While human rights and freedoms are being threatened on a daily basis, Georgia is also continuing their efforts to appeal to the European Union, which is an aspiration of many Georgian citizens. The country applied to become an EU member candidate in March 2022, a week after the Russian invasion of Ukraine. This is in line with a longer development, since Georgia has expressed interest in collaborative efforts with the EU since 1990s, and became a member of the Council of Europe in 1999.
With the current government working its way into Russian territory, they are essentially going against all the mandates and efforts of the EU to resolve the war in Ukraine. Georgian government officials have often stated that providing arms to Ukraine ‘is not the answer’ and that sanctions against Russia ‘are not working’.
So, is it not fair to assume that Georgia’s current government has no interest in joining the EU? ‘It does seem to many that the Georgian government’s priority is to pamper Russia, while its steps to get closer to the EU are much like a façade. The government appears to be playing a clever double game. It presents itself as being open to integrating European values, while at the same time questioning the ‘interference’ of the EU in the Georgian political system,’ Zaza says.
Upon considering Georgia’s application for candidacy, the EU Commission has made 12 recommendations to Georgia as a precondition to granting the country an EU candidate status. One of the recommendations is to reduce polarization in Georgia. However, there is very little polarization among Georgian people about the key issues of national importance. In reality, it appears that people are more united than ever in their collaborative efforts to both speak up against the government’s increasingly authoritarian ways and express their pro-EU preferences.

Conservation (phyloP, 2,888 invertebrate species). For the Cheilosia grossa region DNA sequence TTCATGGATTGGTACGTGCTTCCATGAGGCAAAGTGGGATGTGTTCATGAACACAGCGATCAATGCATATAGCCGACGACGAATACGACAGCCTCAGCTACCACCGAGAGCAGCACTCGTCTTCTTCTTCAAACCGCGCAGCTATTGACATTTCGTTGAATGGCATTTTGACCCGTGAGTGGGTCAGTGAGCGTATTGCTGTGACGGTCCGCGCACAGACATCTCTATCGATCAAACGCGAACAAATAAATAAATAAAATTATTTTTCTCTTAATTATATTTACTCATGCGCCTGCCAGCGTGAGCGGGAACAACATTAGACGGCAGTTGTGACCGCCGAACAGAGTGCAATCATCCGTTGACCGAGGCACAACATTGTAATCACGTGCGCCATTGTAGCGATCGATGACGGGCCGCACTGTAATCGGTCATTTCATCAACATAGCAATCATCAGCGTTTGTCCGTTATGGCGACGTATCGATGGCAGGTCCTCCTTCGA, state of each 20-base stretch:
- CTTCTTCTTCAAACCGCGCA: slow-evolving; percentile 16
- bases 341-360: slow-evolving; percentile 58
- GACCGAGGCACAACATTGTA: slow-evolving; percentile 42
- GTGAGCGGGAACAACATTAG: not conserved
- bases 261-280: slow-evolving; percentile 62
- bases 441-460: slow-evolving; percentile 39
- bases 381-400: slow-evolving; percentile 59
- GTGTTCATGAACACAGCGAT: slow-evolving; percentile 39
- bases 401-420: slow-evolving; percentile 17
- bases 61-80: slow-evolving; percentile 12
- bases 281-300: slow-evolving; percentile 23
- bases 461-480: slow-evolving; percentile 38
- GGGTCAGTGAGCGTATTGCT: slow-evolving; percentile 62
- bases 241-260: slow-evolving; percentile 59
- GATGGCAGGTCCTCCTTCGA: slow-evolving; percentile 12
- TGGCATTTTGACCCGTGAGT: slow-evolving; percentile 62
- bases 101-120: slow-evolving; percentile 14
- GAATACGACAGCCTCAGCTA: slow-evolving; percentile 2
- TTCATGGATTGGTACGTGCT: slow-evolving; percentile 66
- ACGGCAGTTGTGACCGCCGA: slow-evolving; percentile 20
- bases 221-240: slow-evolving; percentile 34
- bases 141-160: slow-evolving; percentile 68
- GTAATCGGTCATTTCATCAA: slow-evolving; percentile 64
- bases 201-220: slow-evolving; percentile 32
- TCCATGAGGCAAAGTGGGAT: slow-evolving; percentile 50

Zaza adds to this: ‘Now is not the time to “depoliticize”. Besides, how can you expect us to “depoliticize” when we face such an Orwellian reality?’
In the meantime, the Georgian government continues to impede civil liberties. While there is still free press, it is under great duress. Zaza tells me the story of a well-known journalist who was sentenced to jail for 7 years for using a private company car for his family. Simultaneously, other news outlets are facing legal, tax or statutory constraints. However, Zaza remains hopeful: ‘Irrespective of the differences among Georgians, we are united around our main goal, which is to live in a democratic country, with its rightful place among European family of nations.’